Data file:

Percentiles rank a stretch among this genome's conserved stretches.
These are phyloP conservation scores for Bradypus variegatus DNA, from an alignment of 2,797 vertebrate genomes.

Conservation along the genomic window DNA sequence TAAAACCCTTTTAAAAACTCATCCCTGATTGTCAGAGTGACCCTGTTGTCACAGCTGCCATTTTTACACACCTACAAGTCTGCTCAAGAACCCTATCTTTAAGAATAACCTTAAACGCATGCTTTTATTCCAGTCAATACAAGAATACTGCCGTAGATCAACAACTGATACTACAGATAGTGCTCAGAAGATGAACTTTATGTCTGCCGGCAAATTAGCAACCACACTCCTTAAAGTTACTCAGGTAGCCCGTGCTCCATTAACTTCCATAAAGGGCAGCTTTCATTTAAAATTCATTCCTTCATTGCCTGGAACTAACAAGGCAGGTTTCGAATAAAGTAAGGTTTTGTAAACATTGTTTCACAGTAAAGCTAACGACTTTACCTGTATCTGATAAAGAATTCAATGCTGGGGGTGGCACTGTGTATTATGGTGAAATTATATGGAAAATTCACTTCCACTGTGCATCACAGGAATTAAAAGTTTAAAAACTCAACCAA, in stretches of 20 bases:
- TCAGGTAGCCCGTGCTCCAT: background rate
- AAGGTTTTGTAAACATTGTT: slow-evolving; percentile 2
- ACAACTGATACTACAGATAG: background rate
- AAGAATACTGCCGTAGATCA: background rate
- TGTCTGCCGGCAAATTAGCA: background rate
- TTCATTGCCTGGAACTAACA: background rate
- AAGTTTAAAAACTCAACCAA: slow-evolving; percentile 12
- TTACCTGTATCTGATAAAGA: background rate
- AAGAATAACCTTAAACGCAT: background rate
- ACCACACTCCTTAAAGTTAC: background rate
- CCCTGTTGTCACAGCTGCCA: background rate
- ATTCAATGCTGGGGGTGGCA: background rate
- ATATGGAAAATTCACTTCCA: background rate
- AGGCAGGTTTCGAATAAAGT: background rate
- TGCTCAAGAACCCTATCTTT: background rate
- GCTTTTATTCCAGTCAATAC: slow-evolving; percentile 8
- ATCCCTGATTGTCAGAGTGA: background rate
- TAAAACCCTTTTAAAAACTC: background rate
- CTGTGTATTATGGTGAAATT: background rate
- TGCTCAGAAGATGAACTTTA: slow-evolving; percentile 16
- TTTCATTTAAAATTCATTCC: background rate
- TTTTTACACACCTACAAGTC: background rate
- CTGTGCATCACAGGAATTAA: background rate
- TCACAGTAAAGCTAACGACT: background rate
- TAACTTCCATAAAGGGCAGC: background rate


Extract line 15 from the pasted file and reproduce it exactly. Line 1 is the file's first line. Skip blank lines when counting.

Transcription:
- ATTCAATGCTGGGGGTGGCA: background rate